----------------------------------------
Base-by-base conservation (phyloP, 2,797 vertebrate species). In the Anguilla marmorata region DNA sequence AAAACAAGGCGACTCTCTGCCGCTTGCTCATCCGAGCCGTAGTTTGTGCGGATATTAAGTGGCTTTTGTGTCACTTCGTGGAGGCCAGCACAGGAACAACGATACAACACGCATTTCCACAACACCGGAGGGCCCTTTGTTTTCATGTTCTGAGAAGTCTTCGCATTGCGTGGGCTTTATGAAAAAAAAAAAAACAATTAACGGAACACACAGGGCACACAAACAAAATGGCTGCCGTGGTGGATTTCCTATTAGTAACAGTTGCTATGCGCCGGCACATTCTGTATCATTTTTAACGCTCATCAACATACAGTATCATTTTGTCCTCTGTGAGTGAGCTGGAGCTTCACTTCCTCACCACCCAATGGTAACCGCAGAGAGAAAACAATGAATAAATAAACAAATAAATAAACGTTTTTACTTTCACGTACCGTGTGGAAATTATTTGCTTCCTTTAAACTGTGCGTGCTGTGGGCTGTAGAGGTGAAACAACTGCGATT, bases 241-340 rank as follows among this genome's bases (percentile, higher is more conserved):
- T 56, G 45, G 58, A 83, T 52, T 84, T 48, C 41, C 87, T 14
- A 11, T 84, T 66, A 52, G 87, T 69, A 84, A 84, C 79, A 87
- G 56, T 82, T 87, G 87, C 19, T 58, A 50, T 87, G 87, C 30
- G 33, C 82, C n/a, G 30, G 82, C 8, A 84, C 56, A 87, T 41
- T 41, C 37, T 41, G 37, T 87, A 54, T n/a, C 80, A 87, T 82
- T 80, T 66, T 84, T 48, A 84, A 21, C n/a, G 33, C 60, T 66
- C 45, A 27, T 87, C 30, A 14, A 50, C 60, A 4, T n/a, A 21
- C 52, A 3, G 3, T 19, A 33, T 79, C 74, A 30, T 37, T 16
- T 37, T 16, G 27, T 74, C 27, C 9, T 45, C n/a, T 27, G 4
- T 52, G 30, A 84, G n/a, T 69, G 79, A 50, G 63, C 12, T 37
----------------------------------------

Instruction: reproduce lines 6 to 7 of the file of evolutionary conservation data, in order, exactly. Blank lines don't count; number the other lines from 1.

- T 41, C 37, T 41, G 37, T 87, A 54, T n/a, C 80, A 87, T 82
- T 80, T 66, T 84, T 48, A 84, A 21, C n/a, G 33, C 60, T 66